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Welcome from the Editor

Dear Reader,

We are pleased to announce the release of Volume X, Issue 5 (October 2016) of Perspectives on Terrorism at www.terrorismanalysts.com. Our free online journal is a joint publication of the Terrorism Research Initiative (TRI), headquartered in Vienna (Austria), and the Center for Terrorism and Security Studies (CTSS), headquartered at the Lowell Campus of the University of Massachusetts (United States). Now in its tenth year, Perspectives on Terrorism has nearly 6,600 regular subscribers and many thousand more occasional readers and website visitors worldwide. The Articles of its six annual issues are fully peer reviewed by external referees while its Research Notes, Policy Notes and other content are subject to internal editorial review.

This issue begins with an announcement of the 2016 TRI Thesis Award Winner, Erin Miller of the University of Maryland’s Center for the Study of Terrorism and Responses to Terrorism (START). In the first research article of this issue, Dr. Miller summarizes parts of her dissertation, which uses a group-based trajectory analysis to model the ‘life course’ of 632 organisations, and illustrates a key challenge in the field of terrorism studies: applying the label ‘terrorist organisation’ masks enormous diversity among a broad range of entities, from organized crime groups to political parties and insurgents. An important implication of this is the need for researchers to establish an adequate model of complex realities; all terrorists are not alike and consequently, one set of counter-measures cannot fit all. Her piece is followed by a research article from another finalist in the TRI Thesis Award competition, Dutch scholar and former police officer Jasper de Bie, in which he draws from police dossiers to illustrate important differences and nuances in radicalization processes.

Next, three Canadian scholar-practitioners–Patrick McCaffrey, Lindsy Richardson and Jocelyn Belanger–explain why it is inaccurate to measure terrorism simply by the number of incidents investigated by authorities, given how many incidents either go unreported or are categorized under other labels. Then Martin Gallagher, a retired police officer in Scotland, examines the threat posed by Europeans who have fought with the Islamic State returning to their previously established criminal networks emboldened with new skills and connections obtained from their experiences in Iraq and Syria. In a further article, Ian Turner, a senior lecturer at Lancashire Law School (UK), examines the intersections of human rights law and recent counterterrorism-related legislative measures in the UK. And in the final article of this issue, American University of Nigeria professor Bill Hansen argues that major economic and social reforms are critical to prevent almajirai (street children) from being recruited by Boko Haram or other political and criminal groups in the region.

In our Research Notes section, senior Dutch scholar Bob de Graaff describes the historical implications of fighting movements with an apocalyptic narrative like the one that the Islamic State has embraced. This is followed by our Special Correspondence section, in which Ken Duncan (retired U.S. Senior Foreign Service Officer) explains the detailed nuances and challenges governments face when creating terrorist Watchlists. Psychoanalyst Nancy Kobrin describes how early childhood mal-developments can inform our understanding of jihadist terrorists’ absence of empathy for civilians and non-combatants.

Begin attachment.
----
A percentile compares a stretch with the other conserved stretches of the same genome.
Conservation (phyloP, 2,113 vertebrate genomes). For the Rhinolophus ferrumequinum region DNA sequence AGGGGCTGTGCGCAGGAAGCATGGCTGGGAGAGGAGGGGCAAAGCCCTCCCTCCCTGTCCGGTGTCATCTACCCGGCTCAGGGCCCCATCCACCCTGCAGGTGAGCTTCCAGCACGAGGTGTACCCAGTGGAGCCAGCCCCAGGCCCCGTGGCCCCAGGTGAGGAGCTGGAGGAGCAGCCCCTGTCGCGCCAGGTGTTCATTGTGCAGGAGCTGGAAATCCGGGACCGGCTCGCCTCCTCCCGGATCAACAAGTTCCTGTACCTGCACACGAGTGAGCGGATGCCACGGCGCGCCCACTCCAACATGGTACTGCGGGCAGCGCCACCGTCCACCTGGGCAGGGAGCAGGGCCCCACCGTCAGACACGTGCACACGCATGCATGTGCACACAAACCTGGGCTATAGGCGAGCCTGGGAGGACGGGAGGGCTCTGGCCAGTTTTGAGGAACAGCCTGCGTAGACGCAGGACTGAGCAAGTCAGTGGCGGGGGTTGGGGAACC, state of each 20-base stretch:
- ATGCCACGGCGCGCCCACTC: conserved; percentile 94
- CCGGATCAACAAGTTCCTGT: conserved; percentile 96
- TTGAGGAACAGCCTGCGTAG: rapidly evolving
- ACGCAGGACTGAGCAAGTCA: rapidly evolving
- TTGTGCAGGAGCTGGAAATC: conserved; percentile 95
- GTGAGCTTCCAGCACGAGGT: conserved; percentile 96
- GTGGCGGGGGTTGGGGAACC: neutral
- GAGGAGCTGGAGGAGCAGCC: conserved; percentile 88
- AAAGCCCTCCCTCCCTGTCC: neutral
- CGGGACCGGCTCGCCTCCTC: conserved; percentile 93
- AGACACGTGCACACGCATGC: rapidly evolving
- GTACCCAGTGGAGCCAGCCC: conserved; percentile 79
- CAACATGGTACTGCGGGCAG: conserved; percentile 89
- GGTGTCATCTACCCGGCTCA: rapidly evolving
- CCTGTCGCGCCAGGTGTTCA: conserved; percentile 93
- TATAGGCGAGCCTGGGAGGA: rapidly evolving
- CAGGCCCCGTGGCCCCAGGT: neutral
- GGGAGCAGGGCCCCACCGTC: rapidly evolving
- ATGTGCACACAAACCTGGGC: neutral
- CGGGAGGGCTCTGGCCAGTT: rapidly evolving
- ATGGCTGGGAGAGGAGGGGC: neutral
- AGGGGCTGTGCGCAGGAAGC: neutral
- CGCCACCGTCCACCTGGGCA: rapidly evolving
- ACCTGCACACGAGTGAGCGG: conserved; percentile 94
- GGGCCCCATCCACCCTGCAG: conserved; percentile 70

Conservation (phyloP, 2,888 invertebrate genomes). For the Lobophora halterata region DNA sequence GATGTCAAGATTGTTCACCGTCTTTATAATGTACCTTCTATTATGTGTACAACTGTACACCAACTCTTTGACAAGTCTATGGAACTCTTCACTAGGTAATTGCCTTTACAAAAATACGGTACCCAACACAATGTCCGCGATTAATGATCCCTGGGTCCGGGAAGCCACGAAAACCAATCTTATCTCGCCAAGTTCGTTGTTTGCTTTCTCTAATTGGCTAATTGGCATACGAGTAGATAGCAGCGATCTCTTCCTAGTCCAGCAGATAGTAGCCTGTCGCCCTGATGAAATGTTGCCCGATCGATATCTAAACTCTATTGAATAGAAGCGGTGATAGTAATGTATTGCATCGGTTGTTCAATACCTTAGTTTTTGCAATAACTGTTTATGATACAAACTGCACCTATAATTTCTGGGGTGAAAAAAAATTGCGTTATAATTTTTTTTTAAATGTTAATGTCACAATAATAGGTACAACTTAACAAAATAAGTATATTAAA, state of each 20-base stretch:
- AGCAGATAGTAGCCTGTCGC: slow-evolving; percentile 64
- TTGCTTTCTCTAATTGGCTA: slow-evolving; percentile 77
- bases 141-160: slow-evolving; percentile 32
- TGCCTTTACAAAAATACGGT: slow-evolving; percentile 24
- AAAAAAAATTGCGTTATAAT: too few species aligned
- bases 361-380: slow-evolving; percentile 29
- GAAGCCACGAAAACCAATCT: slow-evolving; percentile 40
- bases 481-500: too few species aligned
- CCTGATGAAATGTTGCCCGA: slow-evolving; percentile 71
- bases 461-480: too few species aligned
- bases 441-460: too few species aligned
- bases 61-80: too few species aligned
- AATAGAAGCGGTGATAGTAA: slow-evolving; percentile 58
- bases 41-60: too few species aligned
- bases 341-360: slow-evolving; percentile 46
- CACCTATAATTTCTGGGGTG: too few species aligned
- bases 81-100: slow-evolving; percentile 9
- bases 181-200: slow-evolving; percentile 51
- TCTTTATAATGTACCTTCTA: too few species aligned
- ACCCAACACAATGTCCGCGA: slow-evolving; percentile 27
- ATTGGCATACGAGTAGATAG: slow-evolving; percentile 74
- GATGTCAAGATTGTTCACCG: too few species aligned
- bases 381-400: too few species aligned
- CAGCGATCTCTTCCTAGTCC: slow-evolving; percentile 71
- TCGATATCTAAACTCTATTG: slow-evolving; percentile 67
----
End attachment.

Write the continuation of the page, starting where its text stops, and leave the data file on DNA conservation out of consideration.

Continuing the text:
The Resource Section of this issue features an extensive bibliography on (social) media and terrorism, by our Information Resources Editor, Judith Tinnes. This is followed by brief reviews of recent publications in the field of terrorism and counter-terrorism studies by our Book Reviews Editor, Joshua Sinai, who also follows this with a brief movie review.

At the end of this issue of our journal we repeat out crowd-funding appeal. In an earlier appeal we had hoped to raise the modest sum of US $ 5,000 from our readers to cover server and other costs. However, we did not even reach half of that goal, receiving in more than four months of fundraising only US $ 2,275.- . We thank those 33 donors who contributed that but hope to hear and receive also something from our more than 6,500 other subscribers. To keep our online journal free and independent, we need your support to be able to carry on.

This issue of the journal was prepared by co-editor Prof. James Forest at the Lowell Campus of the University of Massachusetts. The next issue of the journal (December, 2016) will be prepared by guest editor Dr. Petter Nesser and his colleagues at the Norwegian Defense Research Establishment (FFI) in Oslo–in cooperation with the regular editors. It will be an extra-long Special Issue, dealing with Jihadi Terrorism in Europe, based on the proceedings of an international conference held in September 2016.



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ENHANCING SECURITY THROUGH COLLABORATIVE RESEARCH

Perspectives on Terrorism is  a journal of the Terrorism Research Initiative and the Center for Terrorism and Security Studies

ISSN  2334-3745 (Online)

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